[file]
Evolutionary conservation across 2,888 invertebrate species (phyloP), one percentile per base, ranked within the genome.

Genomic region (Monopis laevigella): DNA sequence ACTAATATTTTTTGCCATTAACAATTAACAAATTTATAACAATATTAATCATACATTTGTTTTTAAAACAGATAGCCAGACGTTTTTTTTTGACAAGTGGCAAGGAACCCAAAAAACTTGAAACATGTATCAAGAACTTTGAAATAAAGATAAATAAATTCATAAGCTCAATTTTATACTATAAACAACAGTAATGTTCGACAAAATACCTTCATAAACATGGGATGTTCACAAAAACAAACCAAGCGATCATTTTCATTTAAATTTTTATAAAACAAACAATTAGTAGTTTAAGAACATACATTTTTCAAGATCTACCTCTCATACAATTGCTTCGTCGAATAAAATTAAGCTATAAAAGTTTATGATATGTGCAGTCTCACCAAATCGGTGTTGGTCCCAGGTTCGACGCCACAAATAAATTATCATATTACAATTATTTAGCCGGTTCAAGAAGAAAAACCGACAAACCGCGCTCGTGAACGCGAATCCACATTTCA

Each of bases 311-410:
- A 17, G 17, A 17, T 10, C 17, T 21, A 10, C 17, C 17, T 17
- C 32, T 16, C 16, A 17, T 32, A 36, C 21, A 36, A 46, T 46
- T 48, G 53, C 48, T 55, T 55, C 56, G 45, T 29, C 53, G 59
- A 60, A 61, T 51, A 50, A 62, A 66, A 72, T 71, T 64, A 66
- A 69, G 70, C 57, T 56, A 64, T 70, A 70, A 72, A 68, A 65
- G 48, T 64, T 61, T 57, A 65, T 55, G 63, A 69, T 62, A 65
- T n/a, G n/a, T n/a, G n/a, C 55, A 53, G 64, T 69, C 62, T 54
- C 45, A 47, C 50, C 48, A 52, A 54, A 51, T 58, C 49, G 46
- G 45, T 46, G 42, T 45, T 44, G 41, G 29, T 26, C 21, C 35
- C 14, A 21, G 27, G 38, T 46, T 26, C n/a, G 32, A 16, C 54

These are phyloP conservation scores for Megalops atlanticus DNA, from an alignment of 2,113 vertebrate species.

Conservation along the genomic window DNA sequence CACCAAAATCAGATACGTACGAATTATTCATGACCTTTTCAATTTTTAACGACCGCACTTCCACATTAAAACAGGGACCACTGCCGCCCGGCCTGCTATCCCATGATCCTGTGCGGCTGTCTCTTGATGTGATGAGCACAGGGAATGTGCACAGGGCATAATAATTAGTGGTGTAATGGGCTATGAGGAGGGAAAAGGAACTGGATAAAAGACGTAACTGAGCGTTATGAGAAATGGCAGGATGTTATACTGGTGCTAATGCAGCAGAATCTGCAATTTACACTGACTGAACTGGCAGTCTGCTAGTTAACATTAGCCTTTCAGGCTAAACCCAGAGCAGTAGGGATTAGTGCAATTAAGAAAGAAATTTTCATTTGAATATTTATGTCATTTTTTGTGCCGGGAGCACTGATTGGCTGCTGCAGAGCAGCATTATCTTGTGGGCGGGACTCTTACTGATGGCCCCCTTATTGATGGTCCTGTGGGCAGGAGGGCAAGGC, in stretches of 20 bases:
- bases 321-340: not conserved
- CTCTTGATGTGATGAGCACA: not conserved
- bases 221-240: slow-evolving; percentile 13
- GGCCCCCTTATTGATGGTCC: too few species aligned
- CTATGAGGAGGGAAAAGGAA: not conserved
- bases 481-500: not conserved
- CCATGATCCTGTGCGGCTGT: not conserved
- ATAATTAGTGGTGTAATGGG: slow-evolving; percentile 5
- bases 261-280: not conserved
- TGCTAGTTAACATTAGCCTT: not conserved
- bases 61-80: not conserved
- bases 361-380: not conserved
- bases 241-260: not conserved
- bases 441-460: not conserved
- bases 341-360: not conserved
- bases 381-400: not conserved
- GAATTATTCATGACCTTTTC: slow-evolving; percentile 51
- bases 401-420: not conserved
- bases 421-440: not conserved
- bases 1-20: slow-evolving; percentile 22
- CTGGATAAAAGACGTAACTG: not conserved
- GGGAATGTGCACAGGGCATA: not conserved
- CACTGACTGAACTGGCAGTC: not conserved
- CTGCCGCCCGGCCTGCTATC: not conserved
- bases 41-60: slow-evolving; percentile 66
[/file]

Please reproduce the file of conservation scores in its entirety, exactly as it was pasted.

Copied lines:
Evolutionary conservation across 2,888 invertebrate species (phyloP), one percentile per base, ranked within the genome.

Genomic region (Monopis laevigella): DNA sequence ACTAATATTTTTTGCCATTAACAATTAACAAATTTATAACAATATTAATCATACATTTGTTTTTAAAACAGATAGCCAGACGTTTTTTTTTGACAAGTGGCAAGGAACCCAAAAAACTTGAAACATGTATCAAGAACTTTGAAATAAAGATAAATAAATTCATAAGCTCAATTTTATACTATAAACAACAGTAATGTTCGACAAAATACCTTCATAAACATGGGATGTTCACAAAAACAAACCAAGCGATCATTTTCATTTAAATTTTTATAAAACAAACAATTAGTAGTTTAAGAACATACATTTTTCAAGATCTACCTCTCATACAATTGCTTCGTCGAATAAAATTAAGCTATAAAAGTTTATGATATGTGCAGTCTCACCAAATCGGTGTTGGTCCCAGGTTCGACGCCACAAATAAATTATCATATTACAATTATTTAGCCGGTTCAAGAAGAAAAACCGACAAACCGCGCTCGTGAACGCGAATCCACATTTCA

Each of bases 311-410:
- A 17, G 17, A 17, T 10, C 17, T 21, A 10, C 17, C 17, T 17
- C 32, T 16, C 16, A 17, T 32, A 36, C 21, A 36, A 46, T 46
- T 48, G 53, C 48, T 55, T 55, C 56, G 45, T 29, C 53, G 59
- A 60, A 61, T 51, A 50, A 62, A 66, A 72, T 71, T 64, A 66
- A 69, G 70, C 57, T 56, A 64, T 70, A 70, A 72, A 68, A 65
- G 48, T 64, T 61, T 57, A 65, T 55, G 63, A 69, T 62, A 65
- T n/a, G n/a, T n/a, G n/a, C 55, A 53, G 64, T 69, C 62, T 54
- C 45, A 47, C 50, C 48, A 52, A 54, A 51, T 58, C 49, G 46
- G 45, T 46, G 42, T 45, T 44, G 41, G 29, T 26, C 21, C 35
- C 14, A 21, G 27, G 38, T 46, T 26, C n/a, G 32, A 16, C 54

These are phyloP conservation scores for Megalops atlanticus DNA, from an alignment of 2,113 vertebrate species.

Conservation along the genomic window DNA sequence CACCAAAATCAGATACGTACGAATTATTCATGACCTTTTCAATTTTTAACGACCGCACTTCCACATTAAAACAGGGACCACTGCCGCCCGGCCTGCTATCCCATGATCCTGTGCGGCTGTCTCTTGATGTGATGAGCACAGGGAATGTGCACAGGGCATAATAATTAGTGGTGTAATGGGCTATGAGGAGGGAAAAGGAACTGGATAAAAGACGTAACTGAGCGTTATGAGAAATGGCAGGATGTTATACTGGTGCTAATGCAGCAGAATCTGCAATTTACACTGACTGAACTGGCAGTCTGCTAGTTAACATTAGCCTTTCAGGCTAAACCCAGAGCAGTAGGGATTAGTGCAATTAAGAAAGAAATTTTCATTTGAATATTTATGTCATTTTTTGTGCCGGGAGCACTGATTGGCTGCTGCAGAGCAGCATTATCTTGTGGGCGGGACTCTTACTGATGGCCCCCTTATTGATGGTCCTGTGGGCAGGAGGGCAAGGC, in stretches of 20 bases:
- bases 321-340: not conserved
- CTCTTGATGTGATGAGCACA: not conserved
- bases 221-240: slow-evolving; percentile 13
- GGCCCCCTTATTGATGGTCC: too few species aligned
- CTATGAGGAGGGAAAAGGAA: not conserved
- bases 481-500: not conserved
- CCATGATCCTGTGCGGCTGT: not conserved
- ATAATTAGTGGTGTAATGGG: slow-evolving; percentile 5
- bases 261-280: not conserved
- TGCTAGTTAACATTAGCCTT: not conserved
- bases 61-80: not conserved
- bases 361-380: not conserved
- bases 241-260: not conserved
- bases 441-460: not conserved
- bases 341-360: not conserved
- bases 381-400: not conserved
- GAATTATTCATGACCTTTTC: slow-evolving; percentile 51
- bases 401-420: not conserved
- bases 421-440: not conserved
- bases 1-20: slow-evolving; percentile 22
- CTGGATAAAAGACGTAACTG: not conserved
- GGGAATGTGCACAGGGCATA: not conserved
- CACTGACTGAACTGGCAGTC: not conserved
- CTGCCGCCCGGCCTGCTATC: not conserved
- bases 41-60: slow-evolving; percentile 66